Walking home from work the other day, I spotted an E39 Touring on the street, which happened to be a 525i with a 5-speed manual. It was completely stock, resplendent in a dark blue metallic and I thought “has BMW ever had a more pleasing design than this Touring?” Even with lower mileage, these E39 Tourings are used car bargains nowadays, if you have the nerve and wherewithal to maintain them properly. This 525i Touring 5-speed manual for sale in Massachusetts is originally a California car and looks to have lived a well-cared for 150,000 miles.
Model: 525i Touring
Engine: 2.5 liter inline-6
Transmission: 5-speed manual
Mileage: 153,092 mi
CLICK FOR DETAILS: 2002 BMW 525i Touring on BMW CCA Classifieds
After eight great years (I’m the second owner), it’s time for me to move on and hand over this beauty to someone who will continue taking good care of it and enjoing driving it as much as I did. Relevant info: Exterior: Titanium silver Interior: Gray leather Options: ZPP, ZSP, PDC, Xenon Birth certificate (look here for the complete option list): http://www.bmwarchiv.de/vin/gd50411.pdf
Mods: – Autodim mirror (wasn’t available on 525s at that time) – Seat heater retrofit for driver’s seat (passenger seat is wired, but has no heating pads) – Euro armrest with slide and storage – Euro taillights with clear blinkers (works great with silver color – just look at the photos) – Euro mirror glass driver side – Bluetooth TCU retrofit for handsfree phone calls (complete OEM functionality, including voice dial). – No mechanical mods. First owner had it from April 2003 to September 2005. The car lived in Carlsbad, CA. I bought it sight unseen (well, I had some photos actually), flew there to pick it up, put it on a truck to Boston, and then drove it daily for eight years. I’m selling it only because I felt I needed a change, so I moved to an X5 a couple of weeks ago.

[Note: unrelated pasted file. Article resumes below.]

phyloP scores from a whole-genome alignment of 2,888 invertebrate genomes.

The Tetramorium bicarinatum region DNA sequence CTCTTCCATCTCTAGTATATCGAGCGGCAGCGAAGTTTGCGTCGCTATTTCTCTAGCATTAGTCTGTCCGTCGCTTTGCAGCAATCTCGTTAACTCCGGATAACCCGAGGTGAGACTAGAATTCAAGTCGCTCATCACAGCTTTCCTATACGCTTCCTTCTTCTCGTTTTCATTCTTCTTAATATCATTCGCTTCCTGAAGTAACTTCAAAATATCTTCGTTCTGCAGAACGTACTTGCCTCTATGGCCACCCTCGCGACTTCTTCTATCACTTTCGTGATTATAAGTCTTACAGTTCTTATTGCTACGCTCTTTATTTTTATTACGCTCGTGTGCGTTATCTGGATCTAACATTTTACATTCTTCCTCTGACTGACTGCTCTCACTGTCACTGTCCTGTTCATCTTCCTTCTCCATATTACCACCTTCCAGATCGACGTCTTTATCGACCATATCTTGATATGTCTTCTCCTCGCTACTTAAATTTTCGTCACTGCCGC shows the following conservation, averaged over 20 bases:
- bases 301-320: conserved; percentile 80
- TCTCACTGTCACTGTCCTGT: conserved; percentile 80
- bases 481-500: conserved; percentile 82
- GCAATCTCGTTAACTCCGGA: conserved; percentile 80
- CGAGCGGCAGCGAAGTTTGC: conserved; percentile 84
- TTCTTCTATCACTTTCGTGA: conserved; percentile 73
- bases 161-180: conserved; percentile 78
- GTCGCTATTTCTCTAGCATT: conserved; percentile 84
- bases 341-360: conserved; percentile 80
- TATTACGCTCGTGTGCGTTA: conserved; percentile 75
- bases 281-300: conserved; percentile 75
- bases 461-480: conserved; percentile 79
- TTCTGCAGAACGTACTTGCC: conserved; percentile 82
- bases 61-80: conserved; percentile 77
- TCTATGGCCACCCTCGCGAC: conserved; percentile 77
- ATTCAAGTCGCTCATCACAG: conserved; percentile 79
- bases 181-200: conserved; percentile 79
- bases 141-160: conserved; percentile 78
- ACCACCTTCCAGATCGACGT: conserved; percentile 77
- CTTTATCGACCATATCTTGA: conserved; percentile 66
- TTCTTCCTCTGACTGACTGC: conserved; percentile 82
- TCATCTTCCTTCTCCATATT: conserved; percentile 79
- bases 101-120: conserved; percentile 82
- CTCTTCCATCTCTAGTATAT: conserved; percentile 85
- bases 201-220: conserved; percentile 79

This two owner car has me thinking: at what point does mileage become a concern? Sure, the E39 isn’t the most simple of vehicles when it comes to mechanicals and electrics, but I’d hesitate just to throw something like this away when it got old, especially given the cosmetics of this particular car. Who knows how much longer manual transmission wagons will be around, as every year that passes the third pedal becomes more of a oddity than a common option.